…environmental economics and the implications of environmental policy

Archive for February, 2008

BC’s Carbon Tax Shift — Revenue Neutral is a matter of perspective

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BC’s carbon tax has folks talking about tax incidence or who will see what carbon price, and recycling incidence, or who will get what back. BC business will see 2/3 of the overall incidence and consumers will see 1/3, but the recycling incidence is reversed with 2/3 going to consumers and 1/3 going to business. This is plainly wrong for a number of reasons, but mostly on economic grounds, which will ultimately lead to distributional concerns and hence political opposition (see here for early indications),

One part is the deliberate decision by the provincial government to have business pay two-thirds of the carbon tax, but to give consumers two-thirds of the resulting “revenue-neutral” tax breaks. Translation: For every dollar business as a whole pays in the carbon tax, it gets back 50 cents. The carbon tax is only revenue neutral from the government’s point of view….And the carbon tax has become one more added cost on the back of an industry struggling under the weight of a higher dollar, the softwood export tax and outdated mills.

Governments can recycle the revenue either directly through rebates and subsides, like the BC carbon dividend to households, or indirectly though reducing other taxes, say income taxes. Of course they can choose to not recycle at all and therefore grow the budget for other program spending. But this is really political suicide. Modeling and theory suggests that recycling to reduce other distortionary taxes is preferred economically. Period. There are two principle reasons for this,

    First subsides and rebates tend to be inefficient, with in either “freeriders” take the money and don’t change behaviour or use the rebates to simply buy something thereby increasing consumption.

    Tax shifting on the other hand deletes one tax and adds another and thus leaves the economy in a better “net” position, where one inefficient tax is replaced by another – instead of one more distortionary tax being added to the economy in the form of a tax on carbon.

In the BC case there is a mix of the two, and thus the BC plan leaves some lost opportunities to reduce tax inefficiencies on the table but all in all is good sound policy.

But perhaps of larger concern, and one that may bite the BC government in time is their reluctance to return the carbon tax receipts in proportion to payment. In chatting with the BC government prior to their announcement, it became clear that they thought returning the tax to business would not play politically. But I think they miscalculated here and missed an opportunity to reduce the competitiveness concerns over the carbon tax.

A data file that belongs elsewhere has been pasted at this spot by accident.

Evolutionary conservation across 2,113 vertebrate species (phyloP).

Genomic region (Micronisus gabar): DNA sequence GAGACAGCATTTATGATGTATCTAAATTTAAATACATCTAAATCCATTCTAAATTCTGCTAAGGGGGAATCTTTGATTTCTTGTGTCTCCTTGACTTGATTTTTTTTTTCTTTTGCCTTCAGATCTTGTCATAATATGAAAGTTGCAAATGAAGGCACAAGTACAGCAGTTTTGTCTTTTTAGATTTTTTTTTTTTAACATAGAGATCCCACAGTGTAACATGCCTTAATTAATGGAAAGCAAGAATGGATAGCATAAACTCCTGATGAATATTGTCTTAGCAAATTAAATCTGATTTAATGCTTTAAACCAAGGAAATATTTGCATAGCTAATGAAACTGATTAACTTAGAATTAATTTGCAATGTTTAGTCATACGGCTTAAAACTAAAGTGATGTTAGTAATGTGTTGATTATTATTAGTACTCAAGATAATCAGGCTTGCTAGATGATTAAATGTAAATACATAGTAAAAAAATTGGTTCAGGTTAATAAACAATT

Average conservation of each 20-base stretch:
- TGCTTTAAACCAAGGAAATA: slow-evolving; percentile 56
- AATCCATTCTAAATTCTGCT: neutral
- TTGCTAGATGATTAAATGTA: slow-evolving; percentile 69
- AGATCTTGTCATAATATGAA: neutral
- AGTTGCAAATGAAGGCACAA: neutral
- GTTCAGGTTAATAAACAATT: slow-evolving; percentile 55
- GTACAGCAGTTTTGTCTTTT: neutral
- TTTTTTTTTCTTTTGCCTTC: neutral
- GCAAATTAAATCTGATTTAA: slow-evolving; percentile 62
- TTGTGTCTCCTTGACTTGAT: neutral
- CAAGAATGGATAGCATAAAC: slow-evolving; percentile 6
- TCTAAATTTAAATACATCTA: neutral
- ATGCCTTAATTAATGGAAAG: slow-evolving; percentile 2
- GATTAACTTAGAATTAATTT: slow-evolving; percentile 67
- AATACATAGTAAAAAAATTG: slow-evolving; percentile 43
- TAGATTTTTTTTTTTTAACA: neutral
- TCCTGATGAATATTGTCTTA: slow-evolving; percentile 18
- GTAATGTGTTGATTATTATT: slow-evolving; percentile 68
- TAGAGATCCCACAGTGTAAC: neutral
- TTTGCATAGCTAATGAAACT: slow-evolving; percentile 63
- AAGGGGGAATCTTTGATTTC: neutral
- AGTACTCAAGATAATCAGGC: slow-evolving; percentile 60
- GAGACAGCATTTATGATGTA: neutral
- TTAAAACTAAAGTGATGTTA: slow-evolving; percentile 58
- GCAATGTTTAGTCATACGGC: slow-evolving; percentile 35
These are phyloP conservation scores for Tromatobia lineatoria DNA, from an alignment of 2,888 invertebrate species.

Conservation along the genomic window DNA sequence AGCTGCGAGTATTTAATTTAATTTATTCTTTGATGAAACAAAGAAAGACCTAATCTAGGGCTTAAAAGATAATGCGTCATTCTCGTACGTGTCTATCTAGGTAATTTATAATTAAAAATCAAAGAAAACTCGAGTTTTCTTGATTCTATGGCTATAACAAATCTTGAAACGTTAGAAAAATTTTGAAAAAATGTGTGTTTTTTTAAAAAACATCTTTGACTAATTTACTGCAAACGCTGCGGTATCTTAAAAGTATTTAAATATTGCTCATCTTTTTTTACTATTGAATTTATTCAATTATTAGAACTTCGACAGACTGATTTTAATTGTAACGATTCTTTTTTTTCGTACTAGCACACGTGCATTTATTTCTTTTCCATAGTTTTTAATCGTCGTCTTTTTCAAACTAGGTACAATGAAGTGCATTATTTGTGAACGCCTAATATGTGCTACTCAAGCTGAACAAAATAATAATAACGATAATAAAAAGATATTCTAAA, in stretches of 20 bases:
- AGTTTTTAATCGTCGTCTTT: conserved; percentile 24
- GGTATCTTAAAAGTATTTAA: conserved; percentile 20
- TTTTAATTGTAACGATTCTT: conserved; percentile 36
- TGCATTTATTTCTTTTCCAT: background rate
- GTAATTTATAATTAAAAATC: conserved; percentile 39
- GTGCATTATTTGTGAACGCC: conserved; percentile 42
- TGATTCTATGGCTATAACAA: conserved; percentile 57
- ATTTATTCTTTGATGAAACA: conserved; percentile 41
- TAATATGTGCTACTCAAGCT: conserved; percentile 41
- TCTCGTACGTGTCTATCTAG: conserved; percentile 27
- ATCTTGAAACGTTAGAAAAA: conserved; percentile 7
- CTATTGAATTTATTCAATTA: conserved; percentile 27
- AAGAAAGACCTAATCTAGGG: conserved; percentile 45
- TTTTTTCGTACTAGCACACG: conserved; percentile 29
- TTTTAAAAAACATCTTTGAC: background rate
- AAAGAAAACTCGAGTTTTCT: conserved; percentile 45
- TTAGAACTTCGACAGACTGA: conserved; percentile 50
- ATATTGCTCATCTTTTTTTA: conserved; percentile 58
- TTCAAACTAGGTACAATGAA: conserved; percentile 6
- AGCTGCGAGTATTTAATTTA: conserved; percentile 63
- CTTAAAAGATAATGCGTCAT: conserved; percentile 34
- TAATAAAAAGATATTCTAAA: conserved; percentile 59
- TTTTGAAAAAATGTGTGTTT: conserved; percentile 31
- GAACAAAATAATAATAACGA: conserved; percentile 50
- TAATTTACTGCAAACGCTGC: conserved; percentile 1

How? In modelling revenue recycling (see last post), Nic Rivers and I found that recycling back to industry in proportion to their emission intensity (emissions/output) both maintained the price signal but importantly reduced the carbon tax incidence, which lowered the cost impact and hence reduced losses in export markets (or maintained profitability). In our national carbon tax case, returning the carbon tax as an output payment decreased the GDP impact relative to a lump sum payment to households by almost three times, from 1.3% to 0.47% of GDP in 2020 (under a $100 carbon price). Output effects on industry were even more divergent, with a drop in national output under a lumpsum scenario (rebate to households) of -1.2% and an increase under output based recycling of 0.8%. Clearly, from a competitiveness perspective output based recycling is preferred, but we also found it is preferred from a national welfare perspective (that is we would be better off on aggregate).

So while BC is to be applauded for advancing smart and cost-effective carbon policy, I suspect that the early grumblings will grow as the inequities are revealed. As is always the case, playing politics with policy is distortionary. It also highlights the challenges of policy development…it is simply very hard to get it right and a lot easier to get it wrong.

And oh yes, the press will always crucify you.

Written by Dave Sawyer

February 29th, 2008 at 2:20 pm

Yoda advocates a carbon tax….he wants a level playing field cause he is smart

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David Suzuki today released a carbon pricing and revenue recycling report today authored by Nic Rivers and myself (suzuki-carbon-report-en-web.pdf). In the report we apply a carbon price of varying levels within a general equilibrium model of the Canadian economy and then test alternative revenue recycling and tax shifting options. We find that with smart revenue recycling that the GDP impact can be halved if other taxes are reduced. How much? Well lots actually.